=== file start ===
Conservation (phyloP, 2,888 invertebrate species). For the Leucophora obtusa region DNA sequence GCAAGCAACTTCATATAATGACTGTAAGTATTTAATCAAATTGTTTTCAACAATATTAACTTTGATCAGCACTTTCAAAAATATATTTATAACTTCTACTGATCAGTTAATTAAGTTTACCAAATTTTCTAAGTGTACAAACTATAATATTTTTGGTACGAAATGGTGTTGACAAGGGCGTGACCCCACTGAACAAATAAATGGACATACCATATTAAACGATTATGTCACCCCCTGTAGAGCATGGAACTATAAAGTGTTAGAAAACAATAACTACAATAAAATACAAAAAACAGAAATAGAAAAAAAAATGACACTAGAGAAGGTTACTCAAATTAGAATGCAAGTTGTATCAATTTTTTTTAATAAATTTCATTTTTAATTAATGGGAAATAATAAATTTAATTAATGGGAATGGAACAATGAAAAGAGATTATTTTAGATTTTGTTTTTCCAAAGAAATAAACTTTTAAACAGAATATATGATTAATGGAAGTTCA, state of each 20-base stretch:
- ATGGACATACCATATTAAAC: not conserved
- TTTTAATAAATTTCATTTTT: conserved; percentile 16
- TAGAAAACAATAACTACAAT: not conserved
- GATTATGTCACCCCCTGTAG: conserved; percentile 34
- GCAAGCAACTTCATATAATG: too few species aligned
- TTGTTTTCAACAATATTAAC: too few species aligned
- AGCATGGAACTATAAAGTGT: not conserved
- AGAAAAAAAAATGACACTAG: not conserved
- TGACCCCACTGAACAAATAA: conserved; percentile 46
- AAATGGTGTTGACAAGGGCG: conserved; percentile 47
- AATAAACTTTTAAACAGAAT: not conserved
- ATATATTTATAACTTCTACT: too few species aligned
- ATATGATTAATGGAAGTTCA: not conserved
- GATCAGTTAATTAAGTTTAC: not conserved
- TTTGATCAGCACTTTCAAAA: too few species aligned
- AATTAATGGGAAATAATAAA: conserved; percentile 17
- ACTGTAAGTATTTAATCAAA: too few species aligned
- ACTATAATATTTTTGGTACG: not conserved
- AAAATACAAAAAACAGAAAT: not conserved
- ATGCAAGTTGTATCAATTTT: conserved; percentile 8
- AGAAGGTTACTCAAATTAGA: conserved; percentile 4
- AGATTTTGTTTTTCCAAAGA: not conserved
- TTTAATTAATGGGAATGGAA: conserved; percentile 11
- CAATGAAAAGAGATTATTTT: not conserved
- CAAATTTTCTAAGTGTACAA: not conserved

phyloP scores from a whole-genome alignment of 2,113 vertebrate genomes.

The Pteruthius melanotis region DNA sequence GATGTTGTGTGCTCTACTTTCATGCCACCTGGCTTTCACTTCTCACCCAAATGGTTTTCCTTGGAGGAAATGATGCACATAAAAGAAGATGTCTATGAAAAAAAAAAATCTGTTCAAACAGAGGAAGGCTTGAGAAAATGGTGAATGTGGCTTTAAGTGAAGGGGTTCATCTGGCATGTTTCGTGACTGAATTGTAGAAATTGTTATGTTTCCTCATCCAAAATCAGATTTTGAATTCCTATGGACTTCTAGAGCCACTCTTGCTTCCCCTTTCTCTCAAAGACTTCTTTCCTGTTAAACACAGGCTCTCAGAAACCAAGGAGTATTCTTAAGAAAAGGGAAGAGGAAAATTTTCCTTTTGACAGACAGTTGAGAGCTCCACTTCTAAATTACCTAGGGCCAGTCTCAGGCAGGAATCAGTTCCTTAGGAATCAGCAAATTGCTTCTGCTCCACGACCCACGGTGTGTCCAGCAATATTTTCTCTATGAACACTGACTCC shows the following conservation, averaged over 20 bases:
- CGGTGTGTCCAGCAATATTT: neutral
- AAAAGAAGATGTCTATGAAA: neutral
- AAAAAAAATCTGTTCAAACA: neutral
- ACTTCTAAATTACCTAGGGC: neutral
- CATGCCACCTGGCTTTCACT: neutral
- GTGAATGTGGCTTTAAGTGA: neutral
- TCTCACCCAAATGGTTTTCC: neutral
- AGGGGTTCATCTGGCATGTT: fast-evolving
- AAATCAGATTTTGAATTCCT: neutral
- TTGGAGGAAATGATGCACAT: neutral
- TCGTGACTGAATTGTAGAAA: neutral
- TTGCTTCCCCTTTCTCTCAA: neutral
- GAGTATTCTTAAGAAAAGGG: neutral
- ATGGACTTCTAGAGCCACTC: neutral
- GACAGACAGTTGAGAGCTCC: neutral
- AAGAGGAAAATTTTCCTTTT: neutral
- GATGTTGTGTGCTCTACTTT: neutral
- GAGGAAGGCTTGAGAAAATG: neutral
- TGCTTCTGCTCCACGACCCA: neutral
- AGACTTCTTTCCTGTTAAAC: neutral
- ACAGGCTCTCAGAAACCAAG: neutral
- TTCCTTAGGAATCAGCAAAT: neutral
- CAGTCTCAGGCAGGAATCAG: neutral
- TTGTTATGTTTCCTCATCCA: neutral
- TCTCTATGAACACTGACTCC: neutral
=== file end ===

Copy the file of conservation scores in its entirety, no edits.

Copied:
Conservation (phyloP, 2,888 invertebrate species). For the Leucophora obtusa region DNA sequence GCAAGCAACTTCATATAATGACTGTAAGTATTTAATCAAATTGTTTTCAACAATATTAACTTTGATCAGCACTTTCAAAAATATATTTATAACTTCTACTGATCAGTTAATTAAGTTTACCAAATTTTCTAAGTGTACAAACTATAATATTTTTGGTACGAAATGGTGTTGACAAGGGCGTGACCCCACTGAACAAATAAATGGACATACCATATTAAACGATTATGTCACCCCCTGTAGAGCATGGAACTATAAAGTGTTAGAAAACAATAACTACAATAAAATACAAAAAACAGAAATAGAAAAAAAAATGACACTAGAGAAGGTTACTCAAATTAGAATGCAAGTTGTATCAATTTTTTTTAATAAATTTCATTTTTAATTAATGGGAAATAATAAATTTAATTAATGGGAATGGAACAATGAAAAGAGATTATTTTAGATTTTGTTTTTCCAAAGAAATAAACTTTTAAACAGAATATATGATTAATGGAAGTTCA, state of each 20-base stretch:
- ATGGACATACCATATTAAAC: not conserved
- TTTTAATAAATTTCATTTTT: conserved; percentile 16
- TAGAAAACAATAACTACAAT: not conserved
- GATTATGTCACCCCCTGTAG: conserved; percentile 34
- GCAAGCAACTTCATATAATG: too few species aligned
- TTGTTTTCAACAATATTAAC: too few species aligned
- AGCATGGAACTATAAAGTGT: not conserved
- AGAAAAAAAAATGACACTAG: not conserved
- TGACCCCACTGAACAAATAA: conserved; percentile 46
- AAATGGTGTTGACAAGGGCG: conserved; percentile 47
- AATAAACTTTTAAACAGAAT: not conserved
- ATATATTTATAACTTCTACT: too few species aligned
- ATATGATTAATGGAAGTTCA: not conserved
- GATCAGTTAATTAAGTTTAC: not conserved
- TTTGATCAGCACTTTCAAAA: too few species aligned
- AATTAATGGGAAATAATAAA: conserved; percentile 17
- ACTGTAAGTATTTAATCAAA: too few species aligned
- ACTATAATATTTTTGGTACG: not conserved
- AAAATACAAAAAACAGAAAT: not conserved
- ATGCAAGTTGTATCAATTTT: conserved; percentile 8
- AGAAGGTTACTCAAATTAGA: conserved; percentile 4
- AGATTTTGTTTTTCCAAAGA: not conserved
- TTTAATTAATGGGAATGGAA: conserved; percentile 11
- CAATGAAAAGAGATTATTTT: not conserved
- CAAATTTTCTAAGTGTACAA: not conserved

phyloP scores from a whole-genome alignment of 2,113 vertebrate genomes.

The Pteruthius melanotis region DNA sequence GATGTTGTGTGCTCTACTTTCATGCCACCTGGCTTTCACTTCTCACCCAAATGGTTTTCCTTGGAGGAAATGATGCACATAAAAGAAGATGTCTATGAAAAAAAAAAATCTGTTCAAACAGAGGAAGGCTTGAGAAAATGGTGAATGTGGCTTTAAGTGAAGGGGTTCATCTGGCATGTTTCGTGACTGAATTGTAGAAATTGTTATGTTTCCTCATCCAAAATCAGATTTTGAATTCCTATGGACTTCTAGAGCCACTCTTGCTTCCCCTTTCTCTCAAAGACTTCTTTCCTGTTAAACACAGGCTCTCAGAAACCAAGGAGTATTCTTAAGAAAAGGGAAGAGGAAAATTTTCCTTTTGACAGACAGTTGAGAGCTCCACTTCTAAATTACCTAGGGCCAGTCTCAGGCAGGAATCAGTTCCTTAGGAATCAGCAAATTGCTTCTGCTCCACGACCCACGGTGTGTCCAGCAATATTTTCTCTATGAACACTGACTCC shows the following conservation, averaged over 20 bases:
- CGGTGTGTCCAGCAATATTT: neutral
- AAAAGAAGATGTCTATGAAA: neutral
- AAAAAAAATCTGTTCAAACA: neutral
- ACTTCTAAATTACCTAGGGC: neutral
- CATGCCACCTGGCTTTCACT: neutral
- GTGAATGTGGCTTTAAGTGA: neutral
- TCTCACCCAAATGGTTTTCC: neutral
- AGGGGTTCATCTGGCATGTT: fast-evolving
- AAATCAGATTTTGAATTCCT: neutral
- TTGGAGGAAATGATGCACAT: neutral
- TCGTGACTGAATTGTAGAAA: neutral
- TTGCTTCCCCTTTCTCTCAA: neutral
- GAGTATTCTTAAGAAAAGGG: neutral
- ATGGACTTCTAGAGCCACTC: neutral
- GACAGACAGTTGAGAGCTCC: neutral
- AAGAGGAAAATTTTCCTTTT: neutral
- GATGTTGTGTGCTCTACTTT: neutral
- GAGGAAGGCTTGAGAAAATG: neutral
- TGCTTCTGCTCCACGACCCA: neutral
- AGACTTCTTTCCTGTTAAAC: neutral
- ACAGGCTCTCAGAAACCAAG: neutral
- TTCCTTAGGAATCAGCAAAT: neutral
- CAGTCTCAGGCAGGAATCAG: neutral
- TTGTTATGTTTCCTCATCCA: neutral
- TCTCTATGAACACTGACTCC: neutral